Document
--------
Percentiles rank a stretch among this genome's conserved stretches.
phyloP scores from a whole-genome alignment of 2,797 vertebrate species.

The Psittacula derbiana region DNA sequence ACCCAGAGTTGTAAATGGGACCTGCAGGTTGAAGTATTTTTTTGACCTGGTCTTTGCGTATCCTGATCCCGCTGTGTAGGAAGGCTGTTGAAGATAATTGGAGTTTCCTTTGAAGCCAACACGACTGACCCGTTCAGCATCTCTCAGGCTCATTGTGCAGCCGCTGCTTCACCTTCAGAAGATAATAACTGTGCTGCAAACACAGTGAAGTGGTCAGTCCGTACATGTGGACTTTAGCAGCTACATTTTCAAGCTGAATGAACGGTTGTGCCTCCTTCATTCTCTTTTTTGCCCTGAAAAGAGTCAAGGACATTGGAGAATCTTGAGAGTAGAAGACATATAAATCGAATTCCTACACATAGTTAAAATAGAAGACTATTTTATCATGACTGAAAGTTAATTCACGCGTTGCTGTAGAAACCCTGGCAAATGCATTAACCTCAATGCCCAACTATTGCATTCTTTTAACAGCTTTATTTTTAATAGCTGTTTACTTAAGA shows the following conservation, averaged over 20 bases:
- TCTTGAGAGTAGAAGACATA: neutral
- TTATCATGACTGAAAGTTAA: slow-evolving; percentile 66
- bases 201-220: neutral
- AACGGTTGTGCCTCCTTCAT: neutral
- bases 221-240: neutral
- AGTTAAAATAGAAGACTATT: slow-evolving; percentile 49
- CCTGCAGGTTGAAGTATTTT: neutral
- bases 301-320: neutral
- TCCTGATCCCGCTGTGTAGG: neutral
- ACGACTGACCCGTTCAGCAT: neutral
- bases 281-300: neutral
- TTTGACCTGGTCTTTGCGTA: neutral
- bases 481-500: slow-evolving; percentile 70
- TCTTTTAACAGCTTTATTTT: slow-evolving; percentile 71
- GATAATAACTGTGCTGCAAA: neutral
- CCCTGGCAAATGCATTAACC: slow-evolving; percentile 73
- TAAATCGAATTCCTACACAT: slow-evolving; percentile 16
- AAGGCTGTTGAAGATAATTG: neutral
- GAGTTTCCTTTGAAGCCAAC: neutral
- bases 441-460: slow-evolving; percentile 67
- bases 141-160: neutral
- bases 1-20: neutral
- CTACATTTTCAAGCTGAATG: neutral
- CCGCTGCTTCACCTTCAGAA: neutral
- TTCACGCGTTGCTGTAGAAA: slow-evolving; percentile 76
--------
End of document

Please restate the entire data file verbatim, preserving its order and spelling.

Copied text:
Percentiles rank a stretch among this genome's conserved stretches.
phyloP scores from a whole-genome alignment of 2,797 vertebrate species.

The Psittacula derbiana region DNA sequence ACCCAGAGTTGTAAATGGGACCTGCAGGTTGAAGTATTTTTTTGACCTGGTCTTTGCGTATCCTGATCCCGCTGTGTAGGAAGGCTGTTGAAGATAATTGGAGTTTCCTTTGAAGCCAACACGACTGACCCGTTCAGCATCTCTCAGGCTCATTGTGCAGCCGCTGCTTCACCTTCAGAAGATAATAACTGTGCTGCAAACACAGTGAAGTGGTCAGTCCGTACATGTGGACTTTAGCAGCTACATTTTCAAGCTGAATGAACGGTTGTGCCTCCTTCATTCTCTTTTTTGCCCTGAAAAGAGTCAAGGACATTGGAGAATCTTGAGAGTAGAAGACATATAAATCGAATTCCTACACATAGTTAAAATAGAAGACTATTTTATCATGACTGAAAGTTAATTCACGCGTTGCTGTAGAAACCCTGGCAAATGCATTAACCTCAATGCCCAACTATTGCATTCTTTTAACAGCTTTATTTTTAATAGCTGTTTACTTAAGA shows the following conservation, averaged over 20 bases:
- TCTTGAGAGTAGAAGACATA: neutral
- TTATCATGACTGAAAGTTAA: slow-evolving; percentile 66
- bases 201-220: neutral
- AACGGTTGTGCCTCCTTCAT: neutral
- bases 221-240: neutral
- AGTTAAAATAGAAGACTATT: slow-evolving; percentile 49
- CCTGCAGGTTGAAGTATTTT: neutral
- bases 301-320: neutral
- TCCTGATCCCGCTGTGTAGG: neutral
- ACGACTGACCCGTTCAGCAT: neutral
- bases 281-300: neutral
- TTTGACCTGGTCTTTGCGTA: neutral
- bases 481-500: slow-evolving; percentile 70
- TCTTTTAACAGCTTTATTTT: slow-evolving; percentile 71
- GATAATAACTGTGCTGCAAA: neutral
- CCCTGGCAAATGCATTAACC: slow-evolving; percentile 73
- TAAATCGAATTCCTACACAT: slow-evolving; percentile 16
- AAGGCTGTTGAAGATAATTG: neutral
- GAGTTTCCTTTGAAGCCAAC: neutral
- bases 441-460: slow-evolving; percentile 67
- bases 141-160: neutral
- bases 1-20: neutral
- CTACATTTTCAAGCTGAATG: neutral
- CCGCTGCTTCACCTTCAGAA: neutral
- TTCACGCGTTGCTGTAGAAA: slow-evolving; percentile 76